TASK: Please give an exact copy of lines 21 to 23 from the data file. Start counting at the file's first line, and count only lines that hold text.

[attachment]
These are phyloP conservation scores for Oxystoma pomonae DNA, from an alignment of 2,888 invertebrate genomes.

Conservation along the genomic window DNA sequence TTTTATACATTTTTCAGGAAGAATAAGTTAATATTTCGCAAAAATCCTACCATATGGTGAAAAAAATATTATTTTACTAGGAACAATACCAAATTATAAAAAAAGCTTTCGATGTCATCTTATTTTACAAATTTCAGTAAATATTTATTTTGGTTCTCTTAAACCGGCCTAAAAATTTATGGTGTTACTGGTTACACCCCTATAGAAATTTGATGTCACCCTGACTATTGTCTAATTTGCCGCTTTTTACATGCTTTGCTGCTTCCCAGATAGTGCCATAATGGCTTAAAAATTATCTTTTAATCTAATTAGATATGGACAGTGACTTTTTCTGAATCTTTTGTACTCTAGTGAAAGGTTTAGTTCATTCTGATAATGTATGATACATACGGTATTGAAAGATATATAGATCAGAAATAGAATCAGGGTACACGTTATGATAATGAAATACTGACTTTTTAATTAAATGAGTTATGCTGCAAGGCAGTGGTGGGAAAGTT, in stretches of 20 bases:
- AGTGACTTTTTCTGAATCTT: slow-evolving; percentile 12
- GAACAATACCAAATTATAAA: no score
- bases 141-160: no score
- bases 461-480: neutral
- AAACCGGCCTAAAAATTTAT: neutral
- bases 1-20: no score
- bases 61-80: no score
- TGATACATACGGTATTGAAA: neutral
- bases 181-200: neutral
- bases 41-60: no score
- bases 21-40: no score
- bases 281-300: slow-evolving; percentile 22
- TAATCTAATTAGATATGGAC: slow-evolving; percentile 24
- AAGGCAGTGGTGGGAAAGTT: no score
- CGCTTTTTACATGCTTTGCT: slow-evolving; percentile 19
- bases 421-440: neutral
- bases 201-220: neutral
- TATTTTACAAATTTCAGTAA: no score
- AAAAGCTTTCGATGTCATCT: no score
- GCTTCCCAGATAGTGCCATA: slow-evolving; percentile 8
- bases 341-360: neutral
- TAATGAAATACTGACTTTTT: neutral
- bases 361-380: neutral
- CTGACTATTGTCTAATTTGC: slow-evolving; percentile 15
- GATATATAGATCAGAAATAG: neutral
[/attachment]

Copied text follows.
- AAAAGCTTTCGATGTCATCT: no score
- GCTTCCCAGATAGTGCCATA: slow-evolving; percentile 8
- bases 341-360: neutral